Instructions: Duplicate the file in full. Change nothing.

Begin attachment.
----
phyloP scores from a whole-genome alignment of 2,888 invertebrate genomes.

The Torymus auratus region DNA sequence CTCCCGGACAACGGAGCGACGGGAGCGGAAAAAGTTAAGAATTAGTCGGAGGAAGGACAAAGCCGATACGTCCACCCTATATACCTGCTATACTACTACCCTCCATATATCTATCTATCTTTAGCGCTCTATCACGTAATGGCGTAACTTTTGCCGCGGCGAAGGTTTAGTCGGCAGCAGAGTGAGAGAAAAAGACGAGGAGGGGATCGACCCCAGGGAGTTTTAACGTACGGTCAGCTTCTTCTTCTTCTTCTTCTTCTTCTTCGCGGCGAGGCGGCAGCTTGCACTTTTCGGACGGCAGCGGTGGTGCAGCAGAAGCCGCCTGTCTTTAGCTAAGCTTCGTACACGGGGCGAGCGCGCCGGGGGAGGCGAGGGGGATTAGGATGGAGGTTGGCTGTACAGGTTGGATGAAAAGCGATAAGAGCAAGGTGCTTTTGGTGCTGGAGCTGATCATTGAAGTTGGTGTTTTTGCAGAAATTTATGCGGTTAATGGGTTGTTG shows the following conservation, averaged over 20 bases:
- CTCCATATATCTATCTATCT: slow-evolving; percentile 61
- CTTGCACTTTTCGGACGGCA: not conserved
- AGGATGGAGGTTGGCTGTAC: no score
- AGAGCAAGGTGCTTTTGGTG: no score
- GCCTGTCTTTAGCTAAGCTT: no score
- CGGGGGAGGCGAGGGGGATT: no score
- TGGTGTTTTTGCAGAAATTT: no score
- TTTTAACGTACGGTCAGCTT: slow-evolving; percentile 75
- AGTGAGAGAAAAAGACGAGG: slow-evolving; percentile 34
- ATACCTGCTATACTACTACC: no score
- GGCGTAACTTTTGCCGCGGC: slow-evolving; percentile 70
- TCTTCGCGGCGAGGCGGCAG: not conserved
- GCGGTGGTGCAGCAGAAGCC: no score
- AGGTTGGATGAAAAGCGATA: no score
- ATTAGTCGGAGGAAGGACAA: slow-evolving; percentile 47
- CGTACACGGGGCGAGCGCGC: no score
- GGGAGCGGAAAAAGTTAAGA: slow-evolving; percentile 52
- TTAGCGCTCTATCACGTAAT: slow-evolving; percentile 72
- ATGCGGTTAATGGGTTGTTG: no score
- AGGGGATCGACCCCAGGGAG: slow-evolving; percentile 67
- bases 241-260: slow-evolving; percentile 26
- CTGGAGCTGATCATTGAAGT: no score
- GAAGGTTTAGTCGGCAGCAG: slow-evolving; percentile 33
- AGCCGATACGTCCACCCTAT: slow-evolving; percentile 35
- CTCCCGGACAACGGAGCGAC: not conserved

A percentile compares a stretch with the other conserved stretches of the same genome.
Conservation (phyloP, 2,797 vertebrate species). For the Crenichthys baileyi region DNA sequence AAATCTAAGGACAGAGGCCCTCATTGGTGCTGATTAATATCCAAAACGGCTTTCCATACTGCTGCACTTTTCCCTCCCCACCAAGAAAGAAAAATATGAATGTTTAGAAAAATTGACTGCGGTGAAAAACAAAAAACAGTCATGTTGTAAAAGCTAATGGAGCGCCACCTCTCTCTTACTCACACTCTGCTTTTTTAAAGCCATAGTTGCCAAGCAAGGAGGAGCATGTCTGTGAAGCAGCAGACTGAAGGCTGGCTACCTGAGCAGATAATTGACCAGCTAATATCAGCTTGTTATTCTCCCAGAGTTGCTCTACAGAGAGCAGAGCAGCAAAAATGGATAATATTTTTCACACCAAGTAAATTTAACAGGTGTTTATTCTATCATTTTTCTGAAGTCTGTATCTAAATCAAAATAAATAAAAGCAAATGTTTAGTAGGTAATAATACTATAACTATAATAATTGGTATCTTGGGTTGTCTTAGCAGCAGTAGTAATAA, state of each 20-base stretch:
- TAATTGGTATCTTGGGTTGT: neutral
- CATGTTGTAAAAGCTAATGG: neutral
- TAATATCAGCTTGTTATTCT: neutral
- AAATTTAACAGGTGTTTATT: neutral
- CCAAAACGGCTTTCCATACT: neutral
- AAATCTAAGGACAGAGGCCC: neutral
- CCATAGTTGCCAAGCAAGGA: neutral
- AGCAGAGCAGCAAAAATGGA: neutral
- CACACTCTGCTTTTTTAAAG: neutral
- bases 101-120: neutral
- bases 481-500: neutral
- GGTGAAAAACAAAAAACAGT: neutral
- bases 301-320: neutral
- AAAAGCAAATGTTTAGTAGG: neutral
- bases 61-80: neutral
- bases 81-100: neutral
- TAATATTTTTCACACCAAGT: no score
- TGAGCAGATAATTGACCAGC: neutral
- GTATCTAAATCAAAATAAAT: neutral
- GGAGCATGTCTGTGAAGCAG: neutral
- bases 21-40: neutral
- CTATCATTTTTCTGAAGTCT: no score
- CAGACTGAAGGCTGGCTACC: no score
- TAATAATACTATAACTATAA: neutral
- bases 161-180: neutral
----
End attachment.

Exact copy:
phyloP scores from a whole-genome alignment of 2,888 invertebrate genomes.

The Torymus auratus region DNA sequence CTCCCGGACAACGGAGCGACGGGAGCGGAAAAAGTTAAGAATTAGTCGGAGGAAGGACAAAGCCGATACGTCCACCCTATATACCTGCTATACTACTACCCTCCATATATCTATCTATCTTTAGCGCTCTATCACGTAATGGCGTAACTTTTGCCGCGGCGAAGGTTTAGTCGGCAGCAGAGTGAGAGAAAAAGACGAGGAGGGGATCGACCCCAGGGAGTTTTAACGTACGGTCAGCTTCTTCTTCTTCTTCTTCTTCTTCTTCGCGGCGAGGCGGCAGCTTGCACTTTTCGGACGGCAGCGGTGGTGCAGCAGAAGCCGCCTGTCTTTAGCTAAGCTTCGTACACGGGGCGAGCGCGCCGGGGGAGGCGAGGGGGATTAGGATGGAGGTTGGCTGTACAGGTTGGATGAAAAGCGATAAGAGCAAGGTGCTTTTGGTGCTGGAGCTGATCATTGAAGTTGGTGTTTTTGCAGAAATTTATGCGGTTAATGGGTTGTTG shows the following conservation, averaged over 20 bases:
- CTCCATATATCTATCTATCT: slow-evolving; percentile 61
- CTTGCACTTTTCGGACGGCA: not conserved
- AGGATGGAGGTTGGCTGTAC: no score
- AGAGCAAGGTGCTTTTGGTG: no score
- GCCTGTCTTTAGCTAAGCTT: no score
- CGGGGGAGGCGAGGGGGATT: no score
- TGGTGTTTTTGCAGAAATTT: no score
- TTTTAACGTACGGTCAGCTT: slow-evolving; percentile 75
- AGTGAGAGAAAAAGACGAGG: slow-evolving; percentile 34
- ATACCTGCTATACTACTACC: no score
- GGCGTAACTTTTGCCGCGGC: slow-evolving; percentile 70
- TCTTCGCGGCGAGGCGGCAG: not conserved
- GCGGTGGTGCAGCAGAAGCC: no score
- AGGTTGGATGAAAAGCGATA: no score
- ATTAGTCGGAGGAAGGACAA: slow-evolving; percentile 47
- CGTACACGGGGCGAGCGCGC: no score
- GGGAGCGGAAAAAGTTAAGA: slow-evolving; percentile 52
- TTAGCGCTCTATCACGTAAT: slow-evolving; percentile 72
- ATGCGGTTAATGGGTTGTTG: no score
- AGGGGATCGACCCCAGGGAG: slow-evolving; percentile 67
- bases 241-260: slow-evolving; percentile 26
- CTGGAGCTGATCATTGAAGT: no score
- GAAGGTTTAGTCGGCAGCAG: slow-evolving; percentile 33
- AGCCGATACGTCCACCCTAT: slow-evolving; percentile 35
- CTCCCGGACAACGGAGCGAC: not conserved

A percentile compares a stretch with the other conserved stretches of the same genome.
Conservation (phyloP, 2,797 vertebrate species). For the Crenichthys baileyi region DNA sequence AAATCTAAGGACAGAGGCCCTCATTGGTGCTGATTAATATCCAAAACGGCTTTCCATACTGCTGCACTTTTCCCTCCCCACCAAGAAAGAAAAATATGAATGTTTAGAAAAATTGACTGCGGTGAAAAACAAAAAACAGTCATGTTGTAAAAGCTAATGGAGCGCCACCTCTCTCTTACTCACACTCTGCTTTTTTAAAGCCATAGTTGCCAAGCAAGGAGGAGCATGTCTGTGAAGCAGCAGACTGAAGGCTGGCTACCTGAGCAGATAATTGACCAGCTAATATCAGCTTGTTATTCTCCCAGAGTTGCTCTACAGAGAGCAGAGCAGCAAAAATGGATAATATTTTTCACACCAAGTAAATTTAACAGGTGTTTATTCTATCATTTTTCTGAAGTCTGTATCTAAATCAAAATAAATAAAAGCAAATGTTTAGTAGGTAATAATACTATAACTATAATAATTGGTATCTTGGGTTGTCTTAGCAGCAGTAGTAATAA, state of each 20-base stretch:
- TAATTGGTATCTTGGGTTGT: neutral
- CATGTTGTAAAAGCTAATGG: neutral
- TAATATCAGCTTGTTATTCT: neutral
- AAATTTAACAGGTGTTTATT: neutral
- CCAAAACGGCTTTCCATACT: neutral
- AAATCTAAGGACAGAGGCCC: neutral
- CCATAGTTGCCAAGCAAGGA: neutral
- AGCAGAGCAGCAAAAATGGA: neutral
- CACACTCTGCTTTTTTAAAG: neutral
- bases 101-120: neutral
- bases 481-500: neutral
- GGTGAAAAACAAAAAACAGT: neutral
- bases 301-320: neutral
- AAAAGCAAATGTTTAGTAGG: neutral
- bases 61-80: neutral
- bases 81-100: neutral
- TAATATTTTTCACACCAAGT: no score
- TGAGCAGATAATTGACCAGC: neutral
- GTATCTAAATCAAAATAAAT: neutral
- GGAGCATGTCTGTGAAGCAG: neutral
- bases 21-40: neutral
- CTATCATTTTTCTGAAGTCT: no score
- CAGACTGAAGGCTGGCTACC: no score
- TAATAATACTATAACTATAA: neutral
- bases 161-180: neutral